Summer time is already uncomfortable thanks to the heat; combined with rising temperatures thanks to climate change and the urban heat island effect, things are really sweltering, especially for the US city of Los Angeles (LA).
In the last five years, the average temperatures in the city in the month of July, has gone up by 1.9° Celsius. It may not seem like much, but it is. A single degree Celsius can mean the difference between keeping or melting the polar ice caps.
So the question is, what can be done to help with the situation and bring down the temperatures? Officials in LA came up with this solution.
Asphalt roads tend to absorb between 80% to 95% of the Sun’s energy; so to reduce temperatures in the city, Los Angeles Street Services are coating their roads with a light gray, reflective material called CoolSeal.
Small scale tests with CoolSeal – comprising the city’s “Cool Pavement Pilot Project” – has shown that the substance can reduce the surface temperature of the road by up to 5.6° Celsius. While the effect on air temperature is smaller, an Environmental Protection Agency (EPA) study suggests that the city’s average temperature could go down by 0.5° Celsius by simply coating 35% of the city’s road surfaces with the reflective coating.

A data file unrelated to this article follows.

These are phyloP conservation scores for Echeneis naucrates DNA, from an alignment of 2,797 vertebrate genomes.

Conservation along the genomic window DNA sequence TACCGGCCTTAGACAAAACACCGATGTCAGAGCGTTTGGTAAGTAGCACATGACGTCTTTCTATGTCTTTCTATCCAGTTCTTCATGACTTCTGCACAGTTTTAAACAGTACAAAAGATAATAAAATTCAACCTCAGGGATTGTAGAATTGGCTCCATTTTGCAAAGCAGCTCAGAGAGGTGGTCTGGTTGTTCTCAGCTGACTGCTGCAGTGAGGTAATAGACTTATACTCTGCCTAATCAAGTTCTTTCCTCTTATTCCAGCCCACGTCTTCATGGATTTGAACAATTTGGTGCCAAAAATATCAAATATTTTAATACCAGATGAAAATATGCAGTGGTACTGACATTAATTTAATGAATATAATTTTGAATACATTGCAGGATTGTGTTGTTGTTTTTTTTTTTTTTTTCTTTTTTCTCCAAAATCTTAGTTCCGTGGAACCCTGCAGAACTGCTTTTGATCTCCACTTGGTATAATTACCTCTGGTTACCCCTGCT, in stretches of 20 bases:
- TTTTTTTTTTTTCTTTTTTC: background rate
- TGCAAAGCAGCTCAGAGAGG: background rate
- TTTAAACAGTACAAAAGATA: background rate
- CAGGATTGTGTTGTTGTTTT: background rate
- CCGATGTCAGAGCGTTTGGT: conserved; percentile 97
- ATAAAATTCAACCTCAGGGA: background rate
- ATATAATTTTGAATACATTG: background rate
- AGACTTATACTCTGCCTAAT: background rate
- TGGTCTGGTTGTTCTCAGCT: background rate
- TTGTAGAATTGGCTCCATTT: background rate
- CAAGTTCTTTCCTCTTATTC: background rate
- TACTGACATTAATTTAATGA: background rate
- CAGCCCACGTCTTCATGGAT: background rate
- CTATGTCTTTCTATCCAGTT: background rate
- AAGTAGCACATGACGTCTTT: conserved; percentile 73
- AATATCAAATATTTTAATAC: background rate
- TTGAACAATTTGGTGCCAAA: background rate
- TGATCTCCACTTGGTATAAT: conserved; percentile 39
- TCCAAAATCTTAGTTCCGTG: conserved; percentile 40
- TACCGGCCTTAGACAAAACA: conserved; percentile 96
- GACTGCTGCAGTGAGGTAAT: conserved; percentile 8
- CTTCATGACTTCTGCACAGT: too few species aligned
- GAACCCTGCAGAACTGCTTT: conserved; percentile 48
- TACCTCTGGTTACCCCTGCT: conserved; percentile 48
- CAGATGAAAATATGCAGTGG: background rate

CoolSeal was initially developed for military purposes and a coating is expected to last for seven years. The substance is relatively expensive, coming in at USD $40,000 per mile. However, the long term potential pay-out is much more.
Combining this unique approach with other green projects like urban tree planting, painting LA roofs white, and electrified transportation could cool the city by 1.1° Celsius, not to mention act as an icon for other cities to be greener in their development.